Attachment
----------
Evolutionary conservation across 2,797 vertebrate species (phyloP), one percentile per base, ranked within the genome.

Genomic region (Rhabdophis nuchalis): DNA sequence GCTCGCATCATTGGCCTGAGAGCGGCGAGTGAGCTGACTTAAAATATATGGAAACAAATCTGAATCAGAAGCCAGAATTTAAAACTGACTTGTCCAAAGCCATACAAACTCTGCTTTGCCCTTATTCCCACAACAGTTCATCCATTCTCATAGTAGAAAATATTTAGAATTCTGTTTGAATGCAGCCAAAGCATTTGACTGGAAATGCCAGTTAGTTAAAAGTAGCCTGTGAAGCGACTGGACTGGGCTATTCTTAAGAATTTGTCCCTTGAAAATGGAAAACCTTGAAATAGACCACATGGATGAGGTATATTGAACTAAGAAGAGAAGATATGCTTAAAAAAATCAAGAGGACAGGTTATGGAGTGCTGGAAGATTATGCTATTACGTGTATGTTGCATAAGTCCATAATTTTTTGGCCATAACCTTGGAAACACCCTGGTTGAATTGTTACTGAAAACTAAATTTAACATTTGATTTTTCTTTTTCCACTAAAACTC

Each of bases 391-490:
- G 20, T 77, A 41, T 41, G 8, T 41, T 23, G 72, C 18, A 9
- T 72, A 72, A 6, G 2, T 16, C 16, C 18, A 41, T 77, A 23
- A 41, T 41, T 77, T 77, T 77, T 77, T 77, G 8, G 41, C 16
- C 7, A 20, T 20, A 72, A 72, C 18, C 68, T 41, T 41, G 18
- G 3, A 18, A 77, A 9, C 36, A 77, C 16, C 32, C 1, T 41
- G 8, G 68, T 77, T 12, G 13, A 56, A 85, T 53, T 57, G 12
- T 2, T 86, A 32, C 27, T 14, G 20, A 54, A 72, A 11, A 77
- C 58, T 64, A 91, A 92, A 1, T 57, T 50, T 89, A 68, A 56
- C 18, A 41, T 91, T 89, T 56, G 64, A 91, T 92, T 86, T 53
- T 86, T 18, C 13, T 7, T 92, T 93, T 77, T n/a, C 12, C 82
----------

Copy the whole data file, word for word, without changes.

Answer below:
Evolutionary conservation across 2,797 vertebrate species (phyloP), one percentile per base, ranked within the genome.

Genomic region (Rhabdophis nuchalis): DNA sequence GCTCGCATCATTGGCCTGAGAGCGGCGAGTGAGCTGACTTAAAATATATGGAAACAAATCTGAATCAGAAGCCAGAATTTAAAACTGACTTGTCCAAAGCCATACAAACTCTGCTTTGCCCTTATTCCCACAACAGTTCATCCATTCTCATAGTAGAAAATATTTAGAATTCTGTTTGAATGCAGCCAAAGCATTTGACTGGAAATGCCAGTTAGTTAAAAGTAGCCTGTGAAGCGACTGGACTGGGCTATTCTTAAGAATTTGTCCCTTGAAAATGGAAAACCTTGAAATAGACCACATGGATGAGGTATATTGAACTAAGAAGAGAAGATATGCTTAAAAAAATCAAGAGGACAGGTTATGGAGTGCTGGAAGATTATGCTATTACGTGTATGTTGCATAAGTCCATAATTTTTTGGCCATAACCTTGGAAACACCCTGGTTGAATTGTTACTGAAAACTAAATTTAACATTTGATTTTTCTTTTTCCACTAAAACTC

Each of bases 391-490:
- G 20, T 77, A 41, T 41, G 8, T 41, T 23, G 72, C 18, A 9
- T 72, A 72, A 6, G 2, T 16, C 16, C 18, A 41, T 77, A 23
- A 41, T 41, T 77, T 77, T 77, T 77, T 77, G 8, G 41, C 16
- C 7, A 20, T 20, A 72, A 72, C 18, C 68, T 41, T 41, G 18
- G 3, A 18, A 77, A 9, C 36, A 77, C 16, C 32, C 1, T 41
- G 8, G 68, T 77, T 12, G 13, A 56, A 85, T 53, T 57, G 12
- T 2, T 86, A 32, C 27, T 14, G 20, A 54, A 72, A 11, A 77
- C 58, T 64, A 91, A 92, A 1, T 57, T 50, T 89, A 68, A 56
- C 18, A 41, T 91, T 89, T 56, G 64, A 91, T 92, T 86, T 53
- T 86, T 18, C 13, T 7, T 92, T 93, T 77, T n/a, C 12, C 82